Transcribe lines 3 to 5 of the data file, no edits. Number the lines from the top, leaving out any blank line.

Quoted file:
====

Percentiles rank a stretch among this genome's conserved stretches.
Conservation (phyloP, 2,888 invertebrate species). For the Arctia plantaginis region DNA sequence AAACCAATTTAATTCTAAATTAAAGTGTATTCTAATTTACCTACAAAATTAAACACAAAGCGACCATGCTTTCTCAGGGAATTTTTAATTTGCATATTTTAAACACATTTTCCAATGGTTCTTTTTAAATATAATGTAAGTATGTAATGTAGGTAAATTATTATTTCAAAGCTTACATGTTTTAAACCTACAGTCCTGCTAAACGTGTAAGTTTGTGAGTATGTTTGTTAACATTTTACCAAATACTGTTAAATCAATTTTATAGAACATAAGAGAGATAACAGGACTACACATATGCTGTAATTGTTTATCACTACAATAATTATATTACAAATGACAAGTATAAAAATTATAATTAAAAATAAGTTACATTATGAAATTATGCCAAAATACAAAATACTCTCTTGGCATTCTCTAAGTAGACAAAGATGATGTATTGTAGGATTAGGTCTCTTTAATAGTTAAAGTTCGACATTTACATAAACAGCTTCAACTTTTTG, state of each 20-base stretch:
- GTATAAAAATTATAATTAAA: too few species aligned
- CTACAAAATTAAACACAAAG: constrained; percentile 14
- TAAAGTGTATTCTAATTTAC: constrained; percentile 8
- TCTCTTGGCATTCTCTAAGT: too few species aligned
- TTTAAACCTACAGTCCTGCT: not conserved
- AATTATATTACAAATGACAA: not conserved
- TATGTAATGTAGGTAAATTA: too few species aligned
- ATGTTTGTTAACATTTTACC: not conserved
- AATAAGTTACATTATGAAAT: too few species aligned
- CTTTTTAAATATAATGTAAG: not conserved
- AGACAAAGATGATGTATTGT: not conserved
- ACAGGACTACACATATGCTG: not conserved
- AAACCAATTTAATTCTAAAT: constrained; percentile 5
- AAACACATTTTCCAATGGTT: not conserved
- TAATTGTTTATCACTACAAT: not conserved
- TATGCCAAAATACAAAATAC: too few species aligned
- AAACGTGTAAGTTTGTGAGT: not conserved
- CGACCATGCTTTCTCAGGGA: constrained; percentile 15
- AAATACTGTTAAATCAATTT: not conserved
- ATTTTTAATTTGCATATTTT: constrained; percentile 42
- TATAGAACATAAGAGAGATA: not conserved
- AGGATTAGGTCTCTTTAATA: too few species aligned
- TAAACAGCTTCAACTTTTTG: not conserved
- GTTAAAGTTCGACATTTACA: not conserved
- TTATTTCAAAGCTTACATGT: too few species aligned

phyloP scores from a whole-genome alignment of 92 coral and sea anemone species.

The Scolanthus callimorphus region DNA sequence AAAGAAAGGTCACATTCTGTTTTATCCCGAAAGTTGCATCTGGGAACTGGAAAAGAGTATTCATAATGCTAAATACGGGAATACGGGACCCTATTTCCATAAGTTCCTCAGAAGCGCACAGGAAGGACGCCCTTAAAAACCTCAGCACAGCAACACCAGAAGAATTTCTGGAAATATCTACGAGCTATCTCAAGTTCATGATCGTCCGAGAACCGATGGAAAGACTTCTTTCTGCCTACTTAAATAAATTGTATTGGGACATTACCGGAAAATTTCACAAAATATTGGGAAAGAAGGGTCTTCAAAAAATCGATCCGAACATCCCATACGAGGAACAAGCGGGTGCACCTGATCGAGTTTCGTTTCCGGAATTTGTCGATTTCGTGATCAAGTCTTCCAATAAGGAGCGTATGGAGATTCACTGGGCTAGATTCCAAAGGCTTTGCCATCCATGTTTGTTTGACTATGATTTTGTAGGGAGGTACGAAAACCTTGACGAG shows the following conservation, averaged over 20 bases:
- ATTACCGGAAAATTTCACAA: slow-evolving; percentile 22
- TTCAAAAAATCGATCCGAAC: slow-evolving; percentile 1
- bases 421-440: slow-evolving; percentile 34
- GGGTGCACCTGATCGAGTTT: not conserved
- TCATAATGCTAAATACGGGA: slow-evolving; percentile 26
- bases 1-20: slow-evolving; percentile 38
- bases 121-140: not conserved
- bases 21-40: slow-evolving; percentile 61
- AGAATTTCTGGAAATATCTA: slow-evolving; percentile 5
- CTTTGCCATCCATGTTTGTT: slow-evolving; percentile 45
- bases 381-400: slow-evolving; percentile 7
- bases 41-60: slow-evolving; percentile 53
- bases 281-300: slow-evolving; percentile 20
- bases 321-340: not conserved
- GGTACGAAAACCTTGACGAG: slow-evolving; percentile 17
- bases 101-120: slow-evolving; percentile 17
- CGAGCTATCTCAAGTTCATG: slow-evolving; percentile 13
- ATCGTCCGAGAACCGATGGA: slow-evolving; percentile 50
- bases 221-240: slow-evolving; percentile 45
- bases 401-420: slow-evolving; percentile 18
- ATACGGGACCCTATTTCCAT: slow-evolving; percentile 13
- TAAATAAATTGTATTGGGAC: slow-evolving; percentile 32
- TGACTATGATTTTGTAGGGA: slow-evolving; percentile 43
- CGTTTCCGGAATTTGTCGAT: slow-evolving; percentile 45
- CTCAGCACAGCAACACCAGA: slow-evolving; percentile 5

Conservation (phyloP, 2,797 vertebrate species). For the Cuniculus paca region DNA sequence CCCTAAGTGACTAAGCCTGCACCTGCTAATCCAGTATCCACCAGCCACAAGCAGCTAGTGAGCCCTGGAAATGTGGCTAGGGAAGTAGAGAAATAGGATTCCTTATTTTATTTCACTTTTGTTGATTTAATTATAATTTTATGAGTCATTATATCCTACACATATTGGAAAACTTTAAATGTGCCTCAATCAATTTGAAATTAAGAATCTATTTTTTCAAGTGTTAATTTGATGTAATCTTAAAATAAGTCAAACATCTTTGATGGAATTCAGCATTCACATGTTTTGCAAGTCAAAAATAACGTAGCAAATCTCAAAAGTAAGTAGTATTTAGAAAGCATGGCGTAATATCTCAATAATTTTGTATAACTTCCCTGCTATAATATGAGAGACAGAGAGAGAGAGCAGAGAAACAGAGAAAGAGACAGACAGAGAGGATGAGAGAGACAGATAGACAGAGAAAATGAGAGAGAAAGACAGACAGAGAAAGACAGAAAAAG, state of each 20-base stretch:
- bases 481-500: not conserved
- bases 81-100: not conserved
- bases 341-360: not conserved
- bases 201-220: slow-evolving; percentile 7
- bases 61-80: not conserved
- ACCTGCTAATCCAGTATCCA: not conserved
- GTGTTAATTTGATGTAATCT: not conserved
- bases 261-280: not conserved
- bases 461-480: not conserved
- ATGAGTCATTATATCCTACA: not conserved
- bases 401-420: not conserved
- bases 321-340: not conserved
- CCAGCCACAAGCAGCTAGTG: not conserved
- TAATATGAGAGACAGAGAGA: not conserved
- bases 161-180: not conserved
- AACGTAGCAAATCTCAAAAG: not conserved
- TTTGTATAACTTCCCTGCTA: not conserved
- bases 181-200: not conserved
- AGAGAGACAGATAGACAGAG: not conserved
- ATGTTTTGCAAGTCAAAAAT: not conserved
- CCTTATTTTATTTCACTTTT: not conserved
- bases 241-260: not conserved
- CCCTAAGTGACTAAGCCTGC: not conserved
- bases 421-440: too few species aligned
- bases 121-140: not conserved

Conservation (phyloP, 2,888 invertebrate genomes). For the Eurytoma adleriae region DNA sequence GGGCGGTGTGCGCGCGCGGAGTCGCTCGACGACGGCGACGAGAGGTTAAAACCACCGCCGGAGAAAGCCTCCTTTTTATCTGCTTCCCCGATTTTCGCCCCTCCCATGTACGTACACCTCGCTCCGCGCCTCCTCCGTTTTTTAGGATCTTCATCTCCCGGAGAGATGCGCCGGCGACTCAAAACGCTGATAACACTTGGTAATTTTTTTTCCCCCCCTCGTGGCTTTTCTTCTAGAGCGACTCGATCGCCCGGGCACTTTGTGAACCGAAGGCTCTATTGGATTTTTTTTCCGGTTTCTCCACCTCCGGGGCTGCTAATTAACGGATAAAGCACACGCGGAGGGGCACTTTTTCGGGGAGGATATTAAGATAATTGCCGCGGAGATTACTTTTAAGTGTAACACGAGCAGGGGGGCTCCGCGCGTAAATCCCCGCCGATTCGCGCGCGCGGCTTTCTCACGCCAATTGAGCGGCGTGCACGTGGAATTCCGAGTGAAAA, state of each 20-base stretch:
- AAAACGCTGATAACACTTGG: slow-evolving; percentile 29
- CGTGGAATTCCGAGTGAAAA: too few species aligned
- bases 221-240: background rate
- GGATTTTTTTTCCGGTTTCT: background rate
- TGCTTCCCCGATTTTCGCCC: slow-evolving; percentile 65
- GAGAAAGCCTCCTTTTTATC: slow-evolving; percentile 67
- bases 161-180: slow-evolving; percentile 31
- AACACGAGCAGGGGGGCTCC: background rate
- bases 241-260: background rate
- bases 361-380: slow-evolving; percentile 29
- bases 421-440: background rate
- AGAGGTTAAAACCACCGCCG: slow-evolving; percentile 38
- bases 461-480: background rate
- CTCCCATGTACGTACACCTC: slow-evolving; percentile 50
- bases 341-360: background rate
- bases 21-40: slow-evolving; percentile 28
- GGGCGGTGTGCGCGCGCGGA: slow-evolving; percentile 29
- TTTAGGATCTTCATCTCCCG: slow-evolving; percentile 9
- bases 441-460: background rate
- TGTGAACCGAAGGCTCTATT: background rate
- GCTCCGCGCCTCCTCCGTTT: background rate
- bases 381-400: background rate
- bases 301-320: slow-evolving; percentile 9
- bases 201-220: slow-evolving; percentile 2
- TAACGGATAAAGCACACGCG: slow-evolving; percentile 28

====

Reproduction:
- GTATAAAAATTATAATTAAA: too few species aligned
- CTACAAAATTAAACACAAAG: constrained; percentile 14
- TAAAGTGTATTCTAATTTAC: constrained; percentile 8